Editorial, We could build a soundproof cell; and We need help to do our part

Whether or not there were fisticuffs or a kick in an alleged altercation inside, this sort of stuff tends to lead to bail revocation for harassment or intimidation of witnesses in most places. And would anyone in his family be offended by one of the lawyers’ homophobic epithets?

It’s time for Panama to insist that it ends

It should end in a padded cell with a 24/7 video watch for the guards, but where the other high-security inmates don’t have to listen to his rants. Convicted criminals do, after all, retain certain human rights.

His antics need to end, his ill-gotten media empire needs to be taken away and broken up, a bunch of his more unethical lawyers need to be driven out of the profession. Then, both when we have some new Supreme Court magistrates ratified and working, and ultimately as Panama considers a new constitution, we need to take stock of what is happening and has happened.

This case has been a revelation of easily seen abuses. A guy who fled the country to avoid prosecution getting out on bail? A mind-boggling succession of dilatory tactics? Along the way some favorable court rulings — later overturned — that it’s hard to conceive were not purchased? Harassment of a prosecution witness in an altercation, or via yellow journalism in the defendant’s media? How is this, beyond a Ricardo Martinelli scandal, not a Panamanian judiciary scandal?

It has been more than seven years since people voted down Martinelli’s bid for a proxy re-election. That was done after many online media that Martinelli didn’t own were the targets of hacker attacks leading up the the May 2014 elections. We voted that stuff down despite the purchase of votes from our less ethical neighbors, carefully organized using lists apparently compiled at least in part with material stolen from confidential government databases. Then, right after that defeat, Martinelli went before the deputies elected on his ticket and told them that they had to do what he said because he has a file on every one of them. Then he fled Panama to lead the upscale Miami self-exile mansion life, until Uncle Sam extradited him.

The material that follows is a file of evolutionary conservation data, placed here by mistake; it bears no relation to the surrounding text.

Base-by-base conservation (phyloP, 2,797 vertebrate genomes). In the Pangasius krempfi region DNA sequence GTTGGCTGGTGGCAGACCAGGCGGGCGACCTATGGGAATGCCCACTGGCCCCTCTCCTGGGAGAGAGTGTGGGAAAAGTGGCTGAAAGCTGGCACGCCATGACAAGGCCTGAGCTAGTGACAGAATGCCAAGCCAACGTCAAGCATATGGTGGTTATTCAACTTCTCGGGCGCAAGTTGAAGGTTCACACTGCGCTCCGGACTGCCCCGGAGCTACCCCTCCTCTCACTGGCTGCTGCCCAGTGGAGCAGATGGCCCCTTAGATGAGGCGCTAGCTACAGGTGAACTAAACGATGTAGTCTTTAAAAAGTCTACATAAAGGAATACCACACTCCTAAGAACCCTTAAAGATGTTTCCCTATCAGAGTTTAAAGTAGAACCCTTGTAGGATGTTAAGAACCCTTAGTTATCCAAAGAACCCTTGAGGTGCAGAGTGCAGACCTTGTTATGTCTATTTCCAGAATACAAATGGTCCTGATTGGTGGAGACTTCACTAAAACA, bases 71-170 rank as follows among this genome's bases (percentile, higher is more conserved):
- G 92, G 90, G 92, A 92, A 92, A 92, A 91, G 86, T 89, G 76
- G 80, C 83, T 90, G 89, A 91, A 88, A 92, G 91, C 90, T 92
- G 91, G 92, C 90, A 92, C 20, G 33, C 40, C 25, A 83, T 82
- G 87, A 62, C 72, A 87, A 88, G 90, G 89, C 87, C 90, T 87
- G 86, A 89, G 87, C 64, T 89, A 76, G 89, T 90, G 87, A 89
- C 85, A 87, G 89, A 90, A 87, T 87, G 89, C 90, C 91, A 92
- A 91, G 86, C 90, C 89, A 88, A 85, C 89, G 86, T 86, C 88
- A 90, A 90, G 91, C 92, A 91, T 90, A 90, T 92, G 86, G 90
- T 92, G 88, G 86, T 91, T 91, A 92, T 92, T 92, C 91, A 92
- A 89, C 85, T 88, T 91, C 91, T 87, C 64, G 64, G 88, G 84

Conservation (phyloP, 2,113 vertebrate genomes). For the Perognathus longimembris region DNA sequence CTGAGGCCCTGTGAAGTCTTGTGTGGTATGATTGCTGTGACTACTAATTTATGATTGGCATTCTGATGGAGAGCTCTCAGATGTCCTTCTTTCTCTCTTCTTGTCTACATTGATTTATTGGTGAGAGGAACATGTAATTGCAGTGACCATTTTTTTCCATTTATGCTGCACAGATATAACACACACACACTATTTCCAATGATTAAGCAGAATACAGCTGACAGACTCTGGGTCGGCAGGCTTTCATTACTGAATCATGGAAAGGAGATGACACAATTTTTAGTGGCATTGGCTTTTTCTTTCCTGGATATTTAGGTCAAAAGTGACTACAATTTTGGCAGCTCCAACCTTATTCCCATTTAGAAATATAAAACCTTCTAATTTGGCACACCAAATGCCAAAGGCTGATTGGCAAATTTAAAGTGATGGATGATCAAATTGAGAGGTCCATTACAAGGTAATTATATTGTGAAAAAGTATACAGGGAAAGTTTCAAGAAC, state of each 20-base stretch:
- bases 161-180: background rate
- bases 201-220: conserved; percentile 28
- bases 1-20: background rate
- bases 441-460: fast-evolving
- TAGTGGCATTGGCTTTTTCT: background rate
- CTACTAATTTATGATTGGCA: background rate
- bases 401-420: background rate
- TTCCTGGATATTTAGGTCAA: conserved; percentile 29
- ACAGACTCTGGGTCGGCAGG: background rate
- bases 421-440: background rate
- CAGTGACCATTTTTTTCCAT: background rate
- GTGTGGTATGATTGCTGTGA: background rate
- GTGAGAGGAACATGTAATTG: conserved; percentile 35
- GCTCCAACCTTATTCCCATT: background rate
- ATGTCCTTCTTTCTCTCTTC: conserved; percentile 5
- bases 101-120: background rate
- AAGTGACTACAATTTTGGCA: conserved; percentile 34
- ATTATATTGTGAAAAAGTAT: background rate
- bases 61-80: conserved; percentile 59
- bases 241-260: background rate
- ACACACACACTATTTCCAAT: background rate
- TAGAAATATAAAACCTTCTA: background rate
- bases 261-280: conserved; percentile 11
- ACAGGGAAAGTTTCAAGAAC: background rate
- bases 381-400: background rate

In that extradition process the US courts were abused, but not for long. They traditionally have not put up with that sort of dilatory stuff — although perhaps in the US legal profession and courts there are those who look at the games that get played here in Panama with envy.

Let’s finish this eavestropping case to an honest conclusion, let’s officially notify EVERYBODY whose intercepted communications showed up in the case file, and let’s move on to the next of many criminal cases pending against Ricardo Martinelli.

Meanwhile, let’s revoke his bail.


One in five of the new migrants are minors, and there have been some 19,000 kids so far this year. Here, in a Defensoria del Pueblo archive photo, a group of mainly Haitian migrants are about to be moved downriver from the Embera-Wounaan Comarca to a migrant camp in Meteti. Part of the Defensoria’s job is human rights eduction — first, assuring the people in this indigenous community that newcomers will not be given any of their land, and moreover warning that the police will get involved if anyone gets the idea that these migrants are convenient targets for crime.